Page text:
First time buyer deposits could see a huge soar in prices by the next decade, reaching heights of more than half of the current price, L&C Mortgages have warned.
The company has compared figures from the Office for National Statistics House Price Index showing how much a first-time buyer typically pays in each UK region as well as the average mortgage in each area to give an idea of the deposit required.
ONS figures show that first-time buyers pay £212,411 for an average property and typically borrow £160,591, meaning a deposit is £51,820, the broker said, and it claims that based on how much house prices have grown over the past 20 years it could reach 57% more at £81,468 by 2027.
On a regional basis, buyers in London currently pay on average £139,987 in deposits but could see this grow by 75% in 2027 to £244,842.
In contrast to the capitals giant hike of 75%, iamproperty’s hometown, although being one of the lowest increases, will still see deposit prices rising by an astonishing 46% from its current average deposit price of £ 26,037.
Furthermore, while only lagging by 5%, Belfast buyers could see the smallest increase at 41% to £41,755. While having the smallest increase across the UK, this does not reflect it’s total, holding a strong position as one of the most expensive deposits for 2027.
In addition to the research analysing the rise in deposits for a first time buyer, the report also looked at how buyers would fund purchases. From the results, the research indicated that 44% of first time buyers expect to finance their deposit through their own cash savings, with a further 15% using a Help to Buy Isa and 6% using a Lifetime ISA. A further 11% expected it to come from family members, and 6% will use an inheritance.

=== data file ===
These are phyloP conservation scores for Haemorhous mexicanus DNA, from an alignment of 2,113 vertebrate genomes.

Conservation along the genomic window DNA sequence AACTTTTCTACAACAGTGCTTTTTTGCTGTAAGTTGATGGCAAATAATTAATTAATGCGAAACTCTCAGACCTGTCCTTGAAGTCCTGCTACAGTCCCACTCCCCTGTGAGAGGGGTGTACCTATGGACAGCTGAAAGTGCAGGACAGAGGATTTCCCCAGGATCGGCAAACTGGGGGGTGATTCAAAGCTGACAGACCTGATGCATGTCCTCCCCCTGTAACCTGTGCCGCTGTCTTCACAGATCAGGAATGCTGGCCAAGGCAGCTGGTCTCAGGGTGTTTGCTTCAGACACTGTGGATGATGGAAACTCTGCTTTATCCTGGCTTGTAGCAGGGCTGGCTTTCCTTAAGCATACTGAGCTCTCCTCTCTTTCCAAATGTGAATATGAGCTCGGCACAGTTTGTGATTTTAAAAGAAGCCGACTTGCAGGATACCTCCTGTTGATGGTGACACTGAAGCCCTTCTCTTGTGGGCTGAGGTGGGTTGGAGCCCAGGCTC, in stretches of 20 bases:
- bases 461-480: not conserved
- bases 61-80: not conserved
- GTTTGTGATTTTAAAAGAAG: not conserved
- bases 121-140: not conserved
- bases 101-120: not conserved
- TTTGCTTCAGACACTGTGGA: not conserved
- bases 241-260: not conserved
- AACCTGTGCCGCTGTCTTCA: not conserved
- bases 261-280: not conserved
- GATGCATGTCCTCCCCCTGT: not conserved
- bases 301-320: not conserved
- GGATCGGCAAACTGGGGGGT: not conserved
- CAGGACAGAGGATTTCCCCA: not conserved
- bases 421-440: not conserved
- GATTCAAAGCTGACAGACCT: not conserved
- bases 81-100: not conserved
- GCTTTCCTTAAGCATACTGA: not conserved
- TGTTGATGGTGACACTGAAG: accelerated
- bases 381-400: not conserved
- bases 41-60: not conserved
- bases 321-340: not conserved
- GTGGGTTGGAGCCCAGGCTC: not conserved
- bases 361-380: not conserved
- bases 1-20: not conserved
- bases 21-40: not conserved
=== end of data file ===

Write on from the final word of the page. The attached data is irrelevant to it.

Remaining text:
In reflection to 2017, on average first-time buyers are currently £16,436 towards their deposit, and predict it will take three years and eight months in total to raise the full amount – reflecting the unattainability of 2027’s predicted figures.
Almost a quarter said they hadn’t saved a penny towards a deposit.
David Hollingworth, a mortgage adviser at L&C, comments:
“There is some stark variation between cities, but the fact that London deposits could be almost hitting a quarter of a million pounds by 2027 is alarming.
“It makes sense for first-time buyers to try and raise as big a deposit as possible, but that is very much easier said than done in today’s current climate.
“Although there are mortgage deals available to as much as 95% of the property price, rates on these types of deals will be higher than for those who have saved a larger deposit.
“Given the level of commitment that first-time buyers are having to make, it’s of little surprise that they are often electing to fix their mortgage rate, so they know where they stand with their mortgage payments.”
While the rise in deposits are going to create a much larger gap for first time buyers to get onto the property ladder, one solution to tackle the rising prices may be through auctions. With prices being set through bidding, reaching an agreed point both the buyer and seller are happy with, this can lead to much lower housing prices and essentially even lower deposits.
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